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The Strangest Mario Spin-Off Games



Five Strangest Mario Spin-Off Games

Five Weirdest Mario Spin-Offs

Mario is unquestionably the most famous video game character of all time, and it is probably safe to assume that nearly every person on the planet has played a Mario game at some point in their lives. But despite the plethora of familiar and beloved titles featuring the moustached Italian plumber, a great number of more unusual Mario spinoff games have also been released over the years, with some even being so strange that you really will wonder what the developers must have been thinking. This list covers five of the most bizarre spinoff games featuring Mario, so fans looking for less conventional gaming experiences with Nintendo’s mascot will know where to start.

Mario Pinball Land
Image: Nintendo

1. Mario Pinball Land

Also known as Super Mario Ball, this incredibly strange Game Boy Advance title found Mario being transformed into a humanoid ball so that he can navigate his way through a series of pinball-themed levels before eventually rescuing Princess Peach from Bowser’s castle. This was clearly one of the strangest games in the entire Mario franchise, and the sight of the iconic plumber contorted into a ball shape was enough to traumatize any self-respecting fan for the rest of their lives. And no, we don’t even want to think about how Mario went to the bathroom while he was shaped like a ball. Some questions really are best left unanswered.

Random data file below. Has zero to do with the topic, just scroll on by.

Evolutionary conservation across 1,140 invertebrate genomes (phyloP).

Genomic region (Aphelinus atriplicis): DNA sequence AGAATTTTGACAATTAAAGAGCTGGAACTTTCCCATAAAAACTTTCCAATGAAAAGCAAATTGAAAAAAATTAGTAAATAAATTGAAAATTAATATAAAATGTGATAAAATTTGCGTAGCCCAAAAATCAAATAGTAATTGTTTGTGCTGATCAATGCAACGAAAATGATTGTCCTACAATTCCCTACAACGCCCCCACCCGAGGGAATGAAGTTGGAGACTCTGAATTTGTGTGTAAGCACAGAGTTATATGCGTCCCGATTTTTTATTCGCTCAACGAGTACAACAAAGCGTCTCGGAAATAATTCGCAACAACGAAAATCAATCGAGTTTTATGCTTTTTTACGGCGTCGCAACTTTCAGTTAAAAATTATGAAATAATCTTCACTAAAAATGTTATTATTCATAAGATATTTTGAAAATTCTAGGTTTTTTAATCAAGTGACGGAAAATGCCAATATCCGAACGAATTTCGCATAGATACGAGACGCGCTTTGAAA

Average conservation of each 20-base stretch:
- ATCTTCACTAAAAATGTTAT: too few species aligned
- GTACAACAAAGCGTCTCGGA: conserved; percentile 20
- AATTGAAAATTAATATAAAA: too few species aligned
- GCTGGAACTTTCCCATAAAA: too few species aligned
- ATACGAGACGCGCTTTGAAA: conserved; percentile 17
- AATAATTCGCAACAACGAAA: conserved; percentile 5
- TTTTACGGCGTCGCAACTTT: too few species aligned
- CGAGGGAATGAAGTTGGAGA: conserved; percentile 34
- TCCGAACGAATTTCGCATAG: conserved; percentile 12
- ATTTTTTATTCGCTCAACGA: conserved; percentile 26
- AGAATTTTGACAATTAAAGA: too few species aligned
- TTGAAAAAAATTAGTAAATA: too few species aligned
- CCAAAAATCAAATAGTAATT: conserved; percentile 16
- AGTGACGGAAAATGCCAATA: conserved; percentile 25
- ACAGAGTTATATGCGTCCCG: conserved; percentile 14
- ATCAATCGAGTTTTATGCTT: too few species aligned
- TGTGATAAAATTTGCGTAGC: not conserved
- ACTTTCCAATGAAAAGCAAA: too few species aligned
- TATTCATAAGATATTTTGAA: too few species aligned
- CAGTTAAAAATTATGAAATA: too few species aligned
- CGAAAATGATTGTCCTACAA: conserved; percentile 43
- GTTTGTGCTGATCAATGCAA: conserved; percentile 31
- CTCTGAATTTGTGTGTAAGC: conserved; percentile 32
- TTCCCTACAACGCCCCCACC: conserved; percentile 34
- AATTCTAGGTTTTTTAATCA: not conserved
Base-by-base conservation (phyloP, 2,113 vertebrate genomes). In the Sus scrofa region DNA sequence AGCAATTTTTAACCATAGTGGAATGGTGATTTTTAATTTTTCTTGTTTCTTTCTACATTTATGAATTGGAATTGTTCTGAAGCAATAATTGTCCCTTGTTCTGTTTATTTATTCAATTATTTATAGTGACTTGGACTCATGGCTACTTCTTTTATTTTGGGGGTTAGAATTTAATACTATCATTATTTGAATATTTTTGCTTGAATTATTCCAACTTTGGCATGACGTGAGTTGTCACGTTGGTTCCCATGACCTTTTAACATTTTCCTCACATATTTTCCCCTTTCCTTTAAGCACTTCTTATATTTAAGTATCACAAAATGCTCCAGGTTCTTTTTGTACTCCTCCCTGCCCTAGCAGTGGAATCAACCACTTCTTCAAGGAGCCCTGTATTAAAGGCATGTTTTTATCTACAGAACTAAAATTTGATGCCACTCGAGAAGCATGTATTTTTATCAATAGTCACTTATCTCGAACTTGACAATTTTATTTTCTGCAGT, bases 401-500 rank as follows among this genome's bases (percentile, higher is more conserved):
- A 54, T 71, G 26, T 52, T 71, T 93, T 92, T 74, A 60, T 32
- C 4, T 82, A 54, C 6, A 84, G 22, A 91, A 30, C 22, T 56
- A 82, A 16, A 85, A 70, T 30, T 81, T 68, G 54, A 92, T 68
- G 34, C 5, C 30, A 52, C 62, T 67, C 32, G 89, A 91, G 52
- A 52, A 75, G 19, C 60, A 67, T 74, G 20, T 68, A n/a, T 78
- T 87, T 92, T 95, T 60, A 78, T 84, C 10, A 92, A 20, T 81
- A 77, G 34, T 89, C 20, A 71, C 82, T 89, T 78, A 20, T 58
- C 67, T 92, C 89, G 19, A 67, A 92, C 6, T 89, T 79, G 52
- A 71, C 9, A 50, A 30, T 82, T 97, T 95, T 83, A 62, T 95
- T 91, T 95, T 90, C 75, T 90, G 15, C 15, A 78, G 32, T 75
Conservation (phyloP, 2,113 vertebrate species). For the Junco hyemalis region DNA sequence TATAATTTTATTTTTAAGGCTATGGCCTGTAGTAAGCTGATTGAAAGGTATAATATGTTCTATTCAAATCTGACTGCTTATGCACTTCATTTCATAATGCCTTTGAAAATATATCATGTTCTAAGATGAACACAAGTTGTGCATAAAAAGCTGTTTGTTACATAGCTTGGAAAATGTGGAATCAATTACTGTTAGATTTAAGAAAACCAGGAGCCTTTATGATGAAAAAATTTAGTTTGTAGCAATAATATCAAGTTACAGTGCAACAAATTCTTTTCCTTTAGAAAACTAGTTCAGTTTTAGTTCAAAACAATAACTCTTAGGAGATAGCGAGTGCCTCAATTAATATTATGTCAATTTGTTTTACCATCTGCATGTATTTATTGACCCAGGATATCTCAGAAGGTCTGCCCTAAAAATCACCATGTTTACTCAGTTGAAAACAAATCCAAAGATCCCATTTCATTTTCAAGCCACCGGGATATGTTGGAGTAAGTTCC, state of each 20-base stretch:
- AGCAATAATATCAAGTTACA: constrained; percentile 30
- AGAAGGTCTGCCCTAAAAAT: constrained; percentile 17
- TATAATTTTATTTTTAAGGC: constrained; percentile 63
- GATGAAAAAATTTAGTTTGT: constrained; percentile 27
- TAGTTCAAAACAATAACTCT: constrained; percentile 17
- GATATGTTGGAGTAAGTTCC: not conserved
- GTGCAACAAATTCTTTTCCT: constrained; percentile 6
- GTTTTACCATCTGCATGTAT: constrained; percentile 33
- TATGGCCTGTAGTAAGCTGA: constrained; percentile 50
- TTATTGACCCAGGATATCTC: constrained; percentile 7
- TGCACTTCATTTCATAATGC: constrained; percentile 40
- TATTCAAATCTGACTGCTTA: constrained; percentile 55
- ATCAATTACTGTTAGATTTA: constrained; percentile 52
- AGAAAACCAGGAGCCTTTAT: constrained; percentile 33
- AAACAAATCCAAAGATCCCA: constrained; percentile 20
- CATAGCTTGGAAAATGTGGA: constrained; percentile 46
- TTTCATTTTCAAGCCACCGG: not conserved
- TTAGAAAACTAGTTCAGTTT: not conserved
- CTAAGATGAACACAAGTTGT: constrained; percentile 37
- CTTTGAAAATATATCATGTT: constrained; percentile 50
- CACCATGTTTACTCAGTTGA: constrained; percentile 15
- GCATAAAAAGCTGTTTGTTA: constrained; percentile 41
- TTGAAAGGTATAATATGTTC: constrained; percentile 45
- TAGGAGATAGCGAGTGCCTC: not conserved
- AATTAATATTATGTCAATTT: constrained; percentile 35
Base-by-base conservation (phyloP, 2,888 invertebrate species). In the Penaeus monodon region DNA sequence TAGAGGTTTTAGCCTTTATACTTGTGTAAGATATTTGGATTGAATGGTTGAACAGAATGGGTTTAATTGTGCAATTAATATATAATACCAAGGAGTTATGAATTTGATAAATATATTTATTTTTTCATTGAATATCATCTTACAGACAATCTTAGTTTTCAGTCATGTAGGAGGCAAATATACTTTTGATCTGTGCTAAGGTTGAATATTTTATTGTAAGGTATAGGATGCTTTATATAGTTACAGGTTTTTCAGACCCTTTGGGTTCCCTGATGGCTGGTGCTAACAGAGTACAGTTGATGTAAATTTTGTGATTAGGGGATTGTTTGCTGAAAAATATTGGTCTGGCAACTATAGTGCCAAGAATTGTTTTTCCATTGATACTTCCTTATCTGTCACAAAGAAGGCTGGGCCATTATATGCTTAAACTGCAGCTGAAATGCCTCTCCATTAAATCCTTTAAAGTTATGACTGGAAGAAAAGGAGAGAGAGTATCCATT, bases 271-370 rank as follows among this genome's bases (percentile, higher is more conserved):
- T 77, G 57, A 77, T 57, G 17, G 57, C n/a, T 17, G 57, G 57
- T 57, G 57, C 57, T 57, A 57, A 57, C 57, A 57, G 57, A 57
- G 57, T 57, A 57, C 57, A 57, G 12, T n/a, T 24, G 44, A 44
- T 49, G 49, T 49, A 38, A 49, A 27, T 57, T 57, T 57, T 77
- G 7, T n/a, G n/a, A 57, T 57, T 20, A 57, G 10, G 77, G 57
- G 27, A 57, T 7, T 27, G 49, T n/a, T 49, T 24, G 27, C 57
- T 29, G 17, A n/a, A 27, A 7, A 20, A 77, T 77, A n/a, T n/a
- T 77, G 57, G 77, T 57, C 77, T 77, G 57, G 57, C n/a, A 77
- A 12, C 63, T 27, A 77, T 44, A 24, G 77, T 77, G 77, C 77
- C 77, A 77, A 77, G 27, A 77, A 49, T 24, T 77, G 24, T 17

Developed by UK-based Fuse Games, Mario Pinball Land received mixed reviews upon its release, but it is still worth experiencing for the pure weirdness factor of seeing Mario literally becoming a human pinball. Fuse were also responsible for the more acclaimed Metroid Prime Pinball, but when it comes to pure weirdness, Mario Pinball Land wins by a mile.

Yoshi's Cookie
Image: Nintendo

2. Yoshi’s Cookie

He may look cute and cuddly, but we all know that Yoshi is a savage carnivore who greedily devours Mario’s foes like Bugs Bunny devours carrots. But despite his fierce appetite for Goombas, Koopas, and Monty Moles, Yoshi also has a soft spot for freshly-baked desserts, as we learned with the enjoyable 1992 NES title, Yoshi’s Cookie. The objective of this little-known puzzle game was to clear rectangular grids filled with cookies by arranging the cookies in specific rows of the same type. If that sounds complicated, just think of Yoshi’s Cookie as Candy Crush with Mario characters, and you can get the basic idea. Tetris creator Alexey Pajitnov also helped to design the game’s puzzles, and he clearly did a great job.

Mario and Yoshi would also be shown operating levers whenever the player entered a command, and a nice little animation of Mario chasing after runaway food items was played after the completion of each stage. The complicated nature of the gameplay meant that reaching the end would certainly not be an easy feat, but fans of puzzle games who enjoy a good challenge will probably have a great time with Yoshi’s Cookie.

Yoshi’s Safari | Mario Spin-Off Games
Image: Nintendo

3. Yoshi’s Safari